The National Transportation Safety Board (NTSB) released its final report this week concerning the causes of the fatal bus crash in the Bronx last year that killed 15 passengers and seriously injured 18 others. On March 12, 2011, a charter bus that was returning from the Mohegan Lake Casino in Connecticut to Chinatown on Route 95 in the Bronx lost control, flipped over, struck a guardrail and then a stanchion which held a traffic sign. The impact sheared off the roof of the bus, causing the fatalities and severe injuries to the passengers.
Preliminary investigation determined that the driver, Ophadell Williams, was operating the bus at 78 m.p.h just before the crash. The speed limit in that location of Route 95 is 50 m.p.h. Williams also claimed that before the fatal crash, the bus was “clipped” by a truck, but this could not be confirmed, and there were several reports from other truck drivers who witnessed the early morning crash that Williams appeared to be falling asleep as the bus was veering onto the shoulder of the road.
Williams was indicted on several charges of manslaughter and criminally negligent homicide later in 2011 and is being held on $250,000 bail at Rikers Island. Investigators further learned last year that Williams had a criminal record, his driver’s license had been suspended 8 times, and he had been fired from previous employment with the MTA and another bus company. World Wide Travel, the company that operated the bus, was apparently unaware of Williams’’ background as federal law only requires states to provide charter bus companies with the last three years of a commercial bus driver’s driving history.
The recommendations by the NTSB are as follows:
1. States would now require an onboard safety monitoring system which would permit the charter bus company to detect unsafe driving by its drivers. This would have permitted Williams’ employer to send a warning before the bus left the travel lanes of 95 and struck the guardrail;
2. States would be required to maintain 10 years of a commercial bus driver’s history, rather than the 3 years it presently requires. Had World Wide Travel received more substantial information on Mr. Williams’ criminal and employment background, it seems clear he would not have been permitted to operate any buses at any time;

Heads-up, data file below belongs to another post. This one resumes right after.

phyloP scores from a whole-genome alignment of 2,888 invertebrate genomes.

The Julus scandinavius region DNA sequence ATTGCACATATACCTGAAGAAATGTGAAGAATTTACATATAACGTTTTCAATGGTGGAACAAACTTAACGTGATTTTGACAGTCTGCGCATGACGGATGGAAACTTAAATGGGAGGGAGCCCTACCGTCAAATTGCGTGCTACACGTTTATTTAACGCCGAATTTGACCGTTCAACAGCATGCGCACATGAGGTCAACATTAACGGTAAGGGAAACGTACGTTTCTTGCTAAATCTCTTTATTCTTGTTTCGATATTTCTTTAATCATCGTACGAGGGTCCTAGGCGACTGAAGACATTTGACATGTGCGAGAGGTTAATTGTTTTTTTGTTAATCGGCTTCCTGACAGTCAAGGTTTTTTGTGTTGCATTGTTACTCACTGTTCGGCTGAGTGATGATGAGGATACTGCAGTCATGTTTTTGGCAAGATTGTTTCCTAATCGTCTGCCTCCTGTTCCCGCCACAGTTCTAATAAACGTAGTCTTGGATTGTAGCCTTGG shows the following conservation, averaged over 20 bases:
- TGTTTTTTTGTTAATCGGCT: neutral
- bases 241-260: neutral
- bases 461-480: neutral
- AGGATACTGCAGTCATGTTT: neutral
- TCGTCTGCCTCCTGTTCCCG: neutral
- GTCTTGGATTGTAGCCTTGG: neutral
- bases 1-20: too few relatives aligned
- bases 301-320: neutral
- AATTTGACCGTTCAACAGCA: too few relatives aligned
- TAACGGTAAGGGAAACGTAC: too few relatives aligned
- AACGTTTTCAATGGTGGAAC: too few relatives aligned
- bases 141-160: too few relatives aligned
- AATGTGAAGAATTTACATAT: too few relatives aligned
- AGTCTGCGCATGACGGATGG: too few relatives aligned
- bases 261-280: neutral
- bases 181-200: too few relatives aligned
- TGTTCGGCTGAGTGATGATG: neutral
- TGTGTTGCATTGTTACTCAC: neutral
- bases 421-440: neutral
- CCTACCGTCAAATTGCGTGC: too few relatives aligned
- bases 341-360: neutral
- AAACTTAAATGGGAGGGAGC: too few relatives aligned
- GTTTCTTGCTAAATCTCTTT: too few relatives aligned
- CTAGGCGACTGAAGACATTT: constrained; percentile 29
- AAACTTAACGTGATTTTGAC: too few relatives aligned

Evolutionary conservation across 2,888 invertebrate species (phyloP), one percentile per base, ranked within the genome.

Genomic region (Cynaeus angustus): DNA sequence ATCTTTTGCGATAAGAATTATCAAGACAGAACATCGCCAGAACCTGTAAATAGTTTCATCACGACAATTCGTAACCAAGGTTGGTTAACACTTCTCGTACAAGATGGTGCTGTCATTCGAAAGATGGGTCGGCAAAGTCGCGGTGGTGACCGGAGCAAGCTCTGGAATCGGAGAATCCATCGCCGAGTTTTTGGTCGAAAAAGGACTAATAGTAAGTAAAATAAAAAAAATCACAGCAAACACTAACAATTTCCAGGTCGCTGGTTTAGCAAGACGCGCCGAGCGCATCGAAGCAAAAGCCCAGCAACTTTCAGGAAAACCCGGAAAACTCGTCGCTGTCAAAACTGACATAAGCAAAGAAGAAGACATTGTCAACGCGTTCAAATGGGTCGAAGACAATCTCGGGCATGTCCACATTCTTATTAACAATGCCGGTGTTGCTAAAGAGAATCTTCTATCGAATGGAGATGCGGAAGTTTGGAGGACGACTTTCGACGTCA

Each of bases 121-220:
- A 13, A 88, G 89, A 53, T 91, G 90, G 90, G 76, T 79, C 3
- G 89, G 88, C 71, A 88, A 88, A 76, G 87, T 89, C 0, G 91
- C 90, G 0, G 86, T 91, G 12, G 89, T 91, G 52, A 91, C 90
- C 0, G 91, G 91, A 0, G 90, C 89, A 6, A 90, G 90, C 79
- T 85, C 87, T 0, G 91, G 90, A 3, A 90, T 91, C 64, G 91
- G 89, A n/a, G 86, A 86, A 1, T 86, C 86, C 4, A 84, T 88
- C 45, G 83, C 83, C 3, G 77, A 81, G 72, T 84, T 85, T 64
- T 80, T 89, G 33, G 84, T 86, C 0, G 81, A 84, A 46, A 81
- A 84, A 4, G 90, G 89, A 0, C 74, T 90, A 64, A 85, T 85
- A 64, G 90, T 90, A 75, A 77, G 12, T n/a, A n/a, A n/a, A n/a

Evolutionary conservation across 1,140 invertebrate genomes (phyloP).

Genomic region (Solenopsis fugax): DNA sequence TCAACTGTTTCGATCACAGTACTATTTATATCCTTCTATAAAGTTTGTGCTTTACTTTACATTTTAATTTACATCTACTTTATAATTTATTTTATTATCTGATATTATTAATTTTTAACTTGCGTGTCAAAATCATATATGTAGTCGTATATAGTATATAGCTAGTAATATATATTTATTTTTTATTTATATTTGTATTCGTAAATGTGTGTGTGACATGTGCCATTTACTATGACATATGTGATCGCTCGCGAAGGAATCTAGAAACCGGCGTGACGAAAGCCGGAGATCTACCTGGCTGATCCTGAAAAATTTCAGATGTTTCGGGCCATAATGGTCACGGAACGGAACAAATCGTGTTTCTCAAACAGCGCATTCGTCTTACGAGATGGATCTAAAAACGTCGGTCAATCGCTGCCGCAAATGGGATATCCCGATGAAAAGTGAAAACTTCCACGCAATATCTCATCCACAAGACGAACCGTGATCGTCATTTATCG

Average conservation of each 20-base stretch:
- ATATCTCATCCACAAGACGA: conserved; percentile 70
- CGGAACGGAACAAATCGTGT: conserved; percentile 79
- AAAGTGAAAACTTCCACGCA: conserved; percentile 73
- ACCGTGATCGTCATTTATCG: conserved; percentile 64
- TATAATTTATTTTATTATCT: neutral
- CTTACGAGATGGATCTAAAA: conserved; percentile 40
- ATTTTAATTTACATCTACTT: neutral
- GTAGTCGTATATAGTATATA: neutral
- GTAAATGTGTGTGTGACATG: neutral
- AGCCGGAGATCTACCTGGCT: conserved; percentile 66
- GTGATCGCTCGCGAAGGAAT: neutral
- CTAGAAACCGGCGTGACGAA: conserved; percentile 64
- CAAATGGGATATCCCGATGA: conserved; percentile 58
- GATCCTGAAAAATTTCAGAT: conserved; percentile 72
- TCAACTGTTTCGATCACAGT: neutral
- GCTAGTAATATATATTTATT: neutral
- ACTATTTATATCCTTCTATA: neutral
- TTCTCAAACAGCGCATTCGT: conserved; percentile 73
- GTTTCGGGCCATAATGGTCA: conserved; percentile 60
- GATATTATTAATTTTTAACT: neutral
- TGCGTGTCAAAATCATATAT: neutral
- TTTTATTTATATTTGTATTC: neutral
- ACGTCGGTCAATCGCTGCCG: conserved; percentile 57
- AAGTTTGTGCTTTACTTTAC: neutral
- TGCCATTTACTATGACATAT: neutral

3. That the National Highway Traffic Safety Board develop equipment which would limit the top speed that buses, motor coaches and trucks can travel at—Williams was operating the bus at 78 m.p.h. and investigation revealed that even at impact, the bus was traveling at 64 m.p.h.;
4. That safety equipment protocols for charter buses such as seat belts and shoulder harnesses be reassessed. Presently, this equipment is not federally mandated for bus passengers, (only drivers) but clearly some of the passengers who were either killed or seriously injured would have had a much better chance of surviving or being less seriously injured if they weren’t thrown from their seats;
5. A directive that the American Association of State Highway and Transportation officials work on developing high performance barriers on new construction and rehabilitation projects to improve guardrails. The barrier surrounding the stanchion in this crash was constructed to prevent only cars, and not commercial vehicles, from striking the support post.
As stated by the chairwoman of the NTSB, Deborah Hersman: “Together, fatigue and speed are an especially lethal combination…[this was] a deadly crash that did not have to happen.”